Newborn care

What causes gas in babies and what you can do to help

Does your baby struggle, grunt and squirm in discomfort after feeding? Here's how to help with gas.

What causes gas in babies and what you can do to help

Photo: Stocksy

Most mornings, Toronto mom Rana Solianik wakes up to a symphony of gaseous sounds coming from her nine-week old son's bassinet. “It starts around 5 a.m., and Theodore grunts the entire time, sometimes crying as he pulls his legs in and out,” says Solianik. “It can keep us awake for up to two hours.”

What causes gas in babies?

Gas is a normal part of infant development. “All babies are gassy at some point,” says paediatrician Catherine Pound, who practises at the Children’s Hospital of Eastern Ontario in Ottawa. Young babies eat almost constantly, and their digestive systems are still immature, so a fair bit of flatulence and burping is expected as they become more proficient at digesting breastmilk or formula. But when it’s keeping your baby (and you) up at night, or causing fussiness, you might want to try to solve this common problem quickly.

How to manage baby gas

Solianik’s doctor recommended baby probiotic drops each morning to help with Theodore’s tummy trouble, which has been attributed to gas. She also occasionally gives him Ovol (an over-the-counter remedy containing simethicone, which breaks down gas bubbles in the stomach and intestines).

“There’s very little evidence that those things help, but there’s also no evidence that they hurt,” says Pound. “If parents feel they are making a difference, that’s great.”

Gently massaging the tummy can also help baby work out the gas. You can learn some useful techniques (either online or in a class), such as massaging the abdomen in a clockwise motion to ease digestive discomfort, or just do what seems to feel good for your baby, says Pound. “Pulling their legs in and out in a bicycling motion sometimes helps as well, but again, it’s not a magic cure.”

Being vigilant about burping after feeds can help to prevent gas pains from developing in the first place. If your gassy baby drifts off to sleep while nursing or taking a bottle, consider waking them to burp. With any luck, they’ll go right back to dreamland when you’re done. There are different burping positions parents can try, including holding baby with their chest against your shoulder; laying them chest-down on your lap; or sitting them on your knees, with one hand supporting their neck and head while you pat her back firmly.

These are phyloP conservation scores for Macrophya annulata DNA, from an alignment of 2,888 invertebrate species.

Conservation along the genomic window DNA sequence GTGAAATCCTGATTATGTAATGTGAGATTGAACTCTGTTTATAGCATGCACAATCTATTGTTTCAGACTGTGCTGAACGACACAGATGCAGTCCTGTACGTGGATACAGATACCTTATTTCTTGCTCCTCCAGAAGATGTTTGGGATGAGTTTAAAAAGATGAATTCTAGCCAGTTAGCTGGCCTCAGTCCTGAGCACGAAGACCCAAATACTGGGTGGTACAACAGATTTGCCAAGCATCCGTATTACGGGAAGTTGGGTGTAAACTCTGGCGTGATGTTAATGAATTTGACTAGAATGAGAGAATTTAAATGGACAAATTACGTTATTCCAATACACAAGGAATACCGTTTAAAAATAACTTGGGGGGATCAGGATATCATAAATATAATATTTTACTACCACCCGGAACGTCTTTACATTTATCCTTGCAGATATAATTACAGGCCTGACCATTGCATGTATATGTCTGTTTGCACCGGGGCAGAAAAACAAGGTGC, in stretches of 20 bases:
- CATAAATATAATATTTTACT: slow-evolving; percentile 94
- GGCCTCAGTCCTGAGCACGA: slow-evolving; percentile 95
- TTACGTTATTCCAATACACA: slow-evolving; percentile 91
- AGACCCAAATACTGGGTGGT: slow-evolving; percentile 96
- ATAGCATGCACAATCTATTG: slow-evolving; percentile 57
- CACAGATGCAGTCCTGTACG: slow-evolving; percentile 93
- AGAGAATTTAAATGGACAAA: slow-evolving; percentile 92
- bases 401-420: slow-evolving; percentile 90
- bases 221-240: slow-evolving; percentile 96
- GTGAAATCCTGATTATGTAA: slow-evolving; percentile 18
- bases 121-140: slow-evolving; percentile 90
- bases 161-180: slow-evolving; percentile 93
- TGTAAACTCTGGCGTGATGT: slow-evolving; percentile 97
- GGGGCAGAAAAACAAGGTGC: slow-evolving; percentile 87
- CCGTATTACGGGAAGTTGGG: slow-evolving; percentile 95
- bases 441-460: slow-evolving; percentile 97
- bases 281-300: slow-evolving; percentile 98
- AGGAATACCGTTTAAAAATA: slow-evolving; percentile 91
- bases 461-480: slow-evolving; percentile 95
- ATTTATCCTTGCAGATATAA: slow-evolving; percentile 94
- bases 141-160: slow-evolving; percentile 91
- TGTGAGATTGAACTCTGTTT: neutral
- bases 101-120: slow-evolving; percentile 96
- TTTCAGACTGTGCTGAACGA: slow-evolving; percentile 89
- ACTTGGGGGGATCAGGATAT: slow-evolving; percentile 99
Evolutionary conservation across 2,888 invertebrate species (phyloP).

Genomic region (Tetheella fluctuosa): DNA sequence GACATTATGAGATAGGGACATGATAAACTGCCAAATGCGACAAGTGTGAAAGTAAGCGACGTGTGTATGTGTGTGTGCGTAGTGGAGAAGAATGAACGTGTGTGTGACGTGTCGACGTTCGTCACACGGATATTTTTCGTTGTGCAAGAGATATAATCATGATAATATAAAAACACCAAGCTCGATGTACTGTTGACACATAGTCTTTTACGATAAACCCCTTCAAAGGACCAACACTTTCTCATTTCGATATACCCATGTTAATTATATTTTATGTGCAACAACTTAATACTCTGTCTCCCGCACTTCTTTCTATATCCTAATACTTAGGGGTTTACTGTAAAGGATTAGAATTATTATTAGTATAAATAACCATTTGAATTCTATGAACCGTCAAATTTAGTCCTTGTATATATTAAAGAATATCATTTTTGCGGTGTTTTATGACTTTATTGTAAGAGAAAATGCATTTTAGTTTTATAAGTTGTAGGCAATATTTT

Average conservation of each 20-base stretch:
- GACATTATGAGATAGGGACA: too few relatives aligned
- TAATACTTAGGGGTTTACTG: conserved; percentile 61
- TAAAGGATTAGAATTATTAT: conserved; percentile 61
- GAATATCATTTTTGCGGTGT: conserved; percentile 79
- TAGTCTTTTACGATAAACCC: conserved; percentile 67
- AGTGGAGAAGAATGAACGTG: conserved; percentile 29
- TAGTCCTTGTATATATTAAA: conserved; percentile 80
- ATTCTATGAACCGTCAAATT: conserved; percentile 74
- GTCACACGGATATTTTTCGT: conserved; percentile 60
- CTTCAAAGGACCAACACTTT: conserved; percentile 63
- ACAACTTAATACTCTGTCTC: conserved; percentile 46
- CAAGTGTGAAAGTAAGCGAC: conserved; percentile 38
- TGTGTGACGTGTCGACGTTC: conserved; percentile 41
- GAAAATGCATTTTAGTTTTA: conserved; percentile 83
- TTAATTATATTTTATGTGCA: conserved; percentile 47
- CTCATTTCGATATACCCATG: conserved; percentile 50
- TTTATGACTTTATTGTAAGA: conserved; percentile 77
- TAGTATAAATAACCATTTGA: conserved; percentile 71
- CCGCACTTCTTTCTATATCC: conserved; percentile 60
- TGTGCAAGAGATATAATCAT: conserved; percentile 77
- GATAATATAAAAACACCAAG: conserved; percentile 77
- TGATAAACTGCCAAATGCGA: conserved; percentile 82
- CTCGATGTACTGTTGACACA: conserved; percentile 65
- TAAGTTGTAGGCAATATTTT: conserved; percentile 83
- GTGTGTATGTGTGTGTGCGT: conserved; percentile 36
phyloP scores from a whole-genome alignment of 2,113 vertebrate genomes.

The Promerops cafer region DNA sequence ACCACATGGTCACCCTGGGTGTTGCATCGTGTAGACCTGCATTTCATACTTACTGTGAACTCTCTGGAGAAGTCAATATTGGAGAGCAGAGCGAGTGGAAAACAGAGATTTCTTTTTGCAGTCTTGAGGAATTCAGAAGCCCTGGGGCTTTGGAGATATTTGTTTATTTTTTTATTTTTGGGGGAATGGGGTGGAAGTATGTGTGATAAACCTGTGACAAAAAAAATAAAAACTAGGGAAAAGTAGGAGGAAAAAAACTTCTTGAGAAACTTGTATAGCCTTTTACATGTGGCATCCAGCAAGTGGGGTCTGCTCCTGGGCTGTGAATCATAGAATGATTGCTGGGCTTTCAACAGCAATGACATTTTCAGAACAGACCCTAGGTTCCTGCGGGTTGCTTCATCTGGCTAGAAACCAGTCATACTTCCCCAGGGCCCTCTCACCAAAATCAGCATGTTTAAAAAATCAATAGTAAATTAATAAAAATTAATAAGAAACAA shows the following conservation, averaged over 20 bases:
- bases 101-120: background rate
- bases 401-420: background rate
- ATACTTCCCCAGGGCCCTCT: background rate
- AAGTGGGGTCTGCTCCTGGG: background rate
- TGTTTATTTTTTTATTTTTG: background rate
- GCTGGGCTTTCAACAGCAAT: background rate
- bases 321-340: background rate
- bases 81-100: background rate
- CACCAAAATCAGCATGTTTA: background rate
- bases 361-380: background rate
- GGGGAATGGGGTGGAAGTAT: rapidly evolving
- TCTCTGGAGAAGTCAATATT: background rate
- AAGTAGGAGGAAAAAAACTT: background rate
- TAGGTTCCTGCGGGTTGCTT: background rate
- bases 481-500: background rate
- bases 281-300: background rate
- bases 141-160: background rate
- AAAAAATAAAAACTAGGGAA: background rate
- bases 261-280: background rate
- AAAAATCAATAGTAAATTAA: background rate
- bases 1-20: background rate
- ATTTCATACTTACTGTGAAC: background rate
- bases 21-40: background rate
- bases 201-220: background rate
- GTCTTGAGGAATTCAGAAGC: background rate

Andrea Cheung has mastered the art of burping her five-month-old son, Gilbert. “I’m pretty sure that has helped him a lot with gas,” says Cheung. “He had some trouble [with] when he was younger, but not now, because he’s burping so well.”

Gas and bottle-fed babies

If you’re bottle-feeding your baby, changing the style of bottle or nipple may help. “Some do better with nipples that have a slower flow,” says Pound. Switching the type of formula can also help with gas. “The only time changing the formula makes a difference is if the baby has an intolerance to milk protein,” she says. (Most brands contain milk, just in slightly different formulations.) If the gassiness is severe and accompanied by colic (defined as crying that lasts three hours a day for more than three days a week and continues for more than three weeks) or a dramatic change in their stools, including green or bloody poops, it may be a sign of cow's milk protein intolerance or allergy. The baby may require a hypoallergenic or extensively hydrolyzed formula made with protein that is easier to digest. If you suspect a cow’s milk protein allergy, talk to your doctor before making a switch.

Gas and breastfed babies

Moms who are breastfeeding may be told to eliminate dairy from their own diets because a breastfed baby with diagnosed cow's milk protein allergy can be exposed to the protein through mom's breastmilk. “This is one of the only cases where a reduction or elimination of a food from mom’s diet may be beneficial,” says Nishta Saxena, a registered dietitian and paediatric and family nutrition specialist. But typically gassy foods like broccoli, beans and lentils consumed by mom aren’t likely to cause gas in a breastfed baby. “We just don’t have a lot of evidence that shows an improvement in gassiness with the removal of foods from the mom’s diet,” says Saxena.  

For the most part, babies just need time for their tummies and digestive systems to mature, and then gas issues will subside. However, if the intensity of crying has increased, if you’re unable to settle your baby for a sustained amount of time, or if his or her abdomen appears overly distended or feels hard to the touch, call your doctor. "Reflux or an allergenic response can also be mistaken for gas, so it’s important to check with your doctor."

This article was originally published on Mar 13, 2018

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Karen Robock is a writer, editor and mom of two whose work has appeared in dozens of publications in Canada and the U.S., including Prevention, Reader’s Digest, Canadian Living, and The Toronto Star. Once upon a time, Karen was even the managing editor of Today’s Parent. She lives in Toronto with her husband, school-age daughters, and their two dogs.